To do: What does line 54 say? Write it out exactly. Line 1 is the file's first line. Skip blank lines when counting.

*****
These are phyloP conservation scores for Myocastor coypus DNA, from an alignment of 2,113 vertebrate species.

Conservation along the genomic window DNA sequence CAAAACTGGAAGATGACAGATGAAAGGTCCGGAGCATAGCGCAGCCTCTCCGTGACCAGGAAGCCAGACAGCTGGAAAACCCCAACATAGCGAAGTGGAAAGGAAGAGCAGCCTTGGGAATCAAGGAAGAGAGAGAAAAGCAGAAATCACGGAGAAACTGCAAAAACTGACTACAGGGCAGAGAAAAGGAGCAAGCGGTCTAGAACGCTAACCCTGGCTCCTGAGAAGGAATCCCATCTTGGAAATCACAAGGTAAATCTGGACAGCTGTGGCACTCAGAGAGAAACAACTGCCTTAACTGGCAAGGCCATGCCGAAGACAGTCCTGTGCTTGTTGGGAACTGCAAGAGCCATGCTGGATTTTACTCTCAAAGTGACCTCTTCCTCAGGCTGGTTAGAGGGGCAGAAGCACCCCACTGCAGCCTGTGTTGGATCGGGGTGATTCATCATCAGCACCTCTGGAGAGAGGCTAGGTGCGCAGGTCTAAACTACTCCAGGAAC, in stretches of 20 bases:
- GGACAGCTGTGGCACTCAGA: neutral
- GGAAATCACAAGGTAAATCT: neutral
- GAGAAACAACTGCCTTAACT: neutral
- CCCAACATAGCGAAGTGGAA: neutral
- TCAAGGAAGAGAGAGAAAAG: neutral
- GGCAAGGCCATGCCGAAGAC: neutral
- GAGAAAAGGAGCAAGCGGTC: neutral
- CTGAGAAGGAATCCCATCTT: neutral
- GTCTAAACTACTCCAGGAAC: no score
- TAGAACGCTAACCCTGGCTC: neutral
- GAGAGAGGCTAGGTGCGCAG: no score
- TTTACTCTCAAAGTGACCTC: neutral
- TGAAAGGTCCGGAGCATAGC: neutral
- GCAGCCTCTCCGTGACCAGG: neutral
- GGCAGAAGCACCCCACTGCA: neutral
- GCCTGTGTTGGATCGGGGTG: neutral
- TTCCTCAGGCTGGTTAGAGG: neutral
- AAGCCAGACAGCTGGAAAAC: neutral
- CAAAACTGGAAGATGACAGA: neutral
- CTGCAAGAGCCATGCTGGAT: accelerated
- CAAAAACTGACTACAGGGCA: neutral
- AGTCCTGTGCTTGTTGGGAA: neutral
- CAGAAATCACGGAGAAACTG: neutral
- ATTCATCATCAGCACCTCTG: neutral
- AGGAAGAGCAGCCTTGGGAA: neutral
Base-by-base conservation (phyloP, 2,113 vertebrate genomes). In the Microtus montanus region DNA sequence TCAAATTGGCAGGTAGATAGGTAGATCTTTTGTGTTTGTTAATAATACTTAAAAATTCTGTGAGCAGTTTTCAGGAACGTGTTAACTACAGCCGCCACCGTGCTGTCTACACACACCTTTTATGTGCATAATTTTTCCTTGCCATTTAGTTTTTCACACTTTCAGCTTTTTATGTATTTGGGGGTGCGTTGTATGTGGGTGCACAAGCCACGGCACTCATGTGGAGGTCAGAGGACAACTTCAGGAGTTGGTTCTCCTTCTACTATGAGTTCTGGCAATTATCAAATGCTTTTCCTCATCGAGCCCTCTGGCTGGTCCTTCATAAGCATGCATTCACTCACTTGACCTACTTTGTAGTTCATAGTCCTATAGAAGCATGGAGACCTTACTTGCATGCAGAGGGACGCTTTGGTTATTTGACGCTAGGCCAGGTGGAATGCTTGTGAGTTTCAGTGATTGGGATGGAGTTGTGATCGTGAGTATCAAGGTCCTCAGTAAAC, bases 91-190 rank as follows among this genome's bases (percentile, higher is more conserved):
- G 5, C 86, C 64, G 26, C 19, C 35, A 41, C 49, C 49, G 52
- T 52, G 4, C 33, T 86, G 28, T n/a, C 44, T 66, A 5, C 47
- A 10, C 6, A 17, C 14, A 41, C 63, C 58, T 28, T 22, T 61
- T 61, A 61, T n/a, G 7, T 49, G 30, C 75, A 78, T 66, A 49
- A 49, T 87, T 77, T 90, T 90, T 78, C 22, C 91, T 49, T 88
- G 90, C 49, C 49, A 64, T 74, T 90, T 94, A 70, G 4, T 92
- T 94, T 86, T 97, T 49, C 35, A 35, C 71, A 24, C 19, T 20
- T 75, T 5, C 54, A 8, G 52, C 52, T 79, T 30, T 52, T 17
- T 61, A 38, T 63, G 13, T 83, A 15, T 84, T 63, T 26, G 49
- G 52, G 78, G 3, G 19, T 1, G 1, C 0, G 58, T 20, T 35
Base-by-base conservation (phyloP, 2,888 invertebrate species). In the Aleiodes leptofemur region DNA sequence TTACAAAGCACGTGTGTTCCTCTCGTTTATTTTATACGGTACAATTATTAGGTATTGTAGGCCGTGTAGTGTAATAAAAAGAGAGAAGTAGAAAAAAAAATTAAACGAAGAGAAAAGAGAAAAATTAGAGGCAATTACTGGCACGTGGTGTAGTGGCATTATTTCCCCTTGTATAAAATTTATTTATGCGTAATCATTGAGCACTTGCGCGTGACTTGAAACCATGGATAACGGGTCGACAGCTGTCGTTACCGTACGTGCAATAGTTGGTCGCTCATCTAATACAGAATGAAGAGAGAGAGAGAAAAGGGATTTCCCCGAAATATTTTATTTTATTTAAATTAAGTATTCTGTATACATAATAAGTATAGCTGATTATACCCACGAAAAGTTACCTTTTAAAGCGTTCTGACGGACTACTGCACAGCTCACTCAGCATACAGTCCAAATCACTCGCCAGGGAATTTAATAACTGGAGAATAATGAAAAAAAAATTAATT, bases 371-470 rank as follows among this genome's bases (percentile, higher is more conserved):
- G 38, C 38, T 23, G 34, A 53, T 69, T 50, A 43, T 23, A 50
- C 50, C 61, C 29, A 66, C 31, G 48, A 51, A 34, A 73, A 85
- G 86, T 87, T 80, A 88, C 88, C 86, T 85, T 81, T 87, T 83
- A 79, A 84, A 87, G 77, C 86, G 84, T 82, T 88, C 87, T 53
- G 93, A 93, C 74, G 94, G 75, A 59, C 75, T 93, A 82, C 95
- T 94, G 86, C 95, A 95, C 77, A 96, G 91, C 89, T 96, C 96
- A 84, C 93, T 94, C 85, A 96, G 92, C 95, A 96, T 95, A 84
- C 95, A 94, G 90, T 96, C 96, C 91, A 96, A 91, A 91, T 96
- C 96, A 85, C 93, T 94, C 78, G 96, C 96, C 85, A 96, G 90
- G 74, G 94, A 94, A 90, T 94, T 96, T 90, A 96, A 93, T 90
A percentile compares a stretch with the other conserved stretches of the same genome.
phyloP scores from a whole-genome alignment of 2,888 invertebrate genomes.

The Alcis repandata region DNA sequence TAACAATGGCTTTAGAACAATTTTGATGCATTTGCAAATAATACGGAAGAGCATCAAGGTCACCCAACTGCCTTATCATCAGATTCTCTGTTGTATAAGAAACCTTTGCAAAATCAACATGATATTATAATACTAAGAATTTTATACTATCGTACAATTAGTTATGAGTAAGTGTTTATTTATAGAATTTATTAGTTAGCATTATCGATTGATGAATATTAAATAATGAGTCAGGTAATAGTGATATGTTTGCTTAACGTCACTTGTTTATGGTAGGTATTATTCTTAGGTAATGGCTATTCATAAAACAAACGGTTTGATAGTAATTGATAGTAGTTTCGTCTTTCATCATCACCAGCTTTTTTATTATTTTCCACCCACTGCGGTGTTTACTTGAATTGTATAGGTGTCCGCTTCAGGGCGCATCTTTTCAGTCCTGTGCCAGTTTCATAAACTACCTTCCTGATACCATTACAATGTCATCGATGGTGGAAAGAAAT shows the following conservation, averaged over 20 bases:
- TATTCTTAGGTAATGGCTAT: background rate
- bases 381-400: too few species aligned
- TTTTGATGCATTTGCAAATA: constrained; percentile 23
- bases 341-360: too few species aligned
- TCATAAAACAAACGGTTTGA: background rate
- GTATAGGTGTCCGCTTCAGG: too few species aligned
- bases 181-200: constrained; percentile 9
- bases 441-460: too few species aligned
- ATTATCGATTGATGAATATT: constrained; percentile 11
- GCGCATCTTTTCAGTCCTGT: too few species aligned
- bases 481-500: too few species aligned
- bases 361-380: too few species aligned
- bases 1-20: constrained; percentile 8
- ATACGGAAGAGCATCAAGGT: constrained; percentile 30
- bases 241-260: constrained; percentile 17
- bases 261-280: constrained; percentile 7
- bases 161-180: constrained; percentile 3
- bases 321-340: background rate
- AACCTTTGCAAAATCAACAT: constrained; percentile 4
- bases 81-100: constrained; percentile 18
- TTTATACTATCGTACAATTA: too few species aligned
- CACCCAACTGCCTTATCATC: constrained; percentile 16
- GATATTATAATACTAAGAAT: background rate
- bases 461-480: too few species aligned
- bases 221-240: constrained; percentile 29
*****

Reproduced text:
- bases 381-400: too few species aligned